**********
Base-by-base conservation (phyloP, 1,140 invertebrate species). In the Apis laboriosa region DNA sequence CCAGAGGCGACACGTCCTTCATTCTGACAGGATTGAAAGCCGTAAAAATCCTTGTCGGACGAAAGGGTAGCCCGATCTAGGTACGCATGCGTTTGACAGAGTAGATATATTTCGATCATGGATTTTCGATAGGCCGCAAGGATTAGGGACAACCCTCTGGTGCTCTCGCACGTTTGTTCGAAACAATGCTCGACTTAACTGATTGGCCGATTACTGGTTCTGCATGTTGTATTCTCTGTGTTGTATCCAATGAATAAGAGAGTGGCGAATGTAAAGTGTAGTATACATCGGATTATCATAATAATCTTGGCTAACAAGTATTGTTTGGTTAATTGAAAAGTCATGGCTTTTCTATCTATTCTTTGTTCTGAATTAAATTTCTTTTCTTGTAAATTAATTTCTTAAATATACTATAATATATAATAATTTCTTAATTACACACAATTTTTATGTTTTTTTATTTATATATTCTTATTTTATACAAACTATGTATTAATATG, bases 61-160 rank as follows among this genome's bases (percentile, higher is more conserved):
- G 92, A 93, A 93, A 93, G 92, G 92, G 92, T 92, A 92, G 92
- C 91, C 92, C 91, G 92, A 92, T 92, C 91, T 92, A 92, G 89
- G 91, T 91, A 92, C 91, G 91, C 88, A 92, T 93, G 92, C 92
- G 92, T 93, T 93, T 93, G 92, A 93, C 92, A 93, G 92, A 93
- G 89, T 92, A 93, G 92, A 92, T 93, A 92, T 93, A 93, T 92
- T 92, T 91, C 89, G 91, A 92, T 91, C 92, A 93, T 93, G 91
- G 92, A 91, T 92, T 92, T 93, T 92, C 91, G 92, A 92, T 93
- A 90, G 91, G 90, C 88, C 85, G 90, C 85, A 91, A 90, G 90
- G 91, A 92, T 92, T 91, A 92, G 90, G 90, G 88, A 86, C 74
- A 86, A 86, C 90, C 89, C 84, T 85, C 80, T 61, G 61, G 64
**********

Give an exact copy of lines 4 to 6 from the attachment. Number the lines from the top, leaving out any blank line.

- G 91, T 91, A 92, C 91, G 91, C 88, A 92, T 93, G 92, C 92
- G 92, T 93, T 93, T 93, G 92, A 93, C 92, A 93, G 92, A 93
- G 89, T 92, A 93, G 92, A 92, T 93, A 92, T 93, A 93, T 92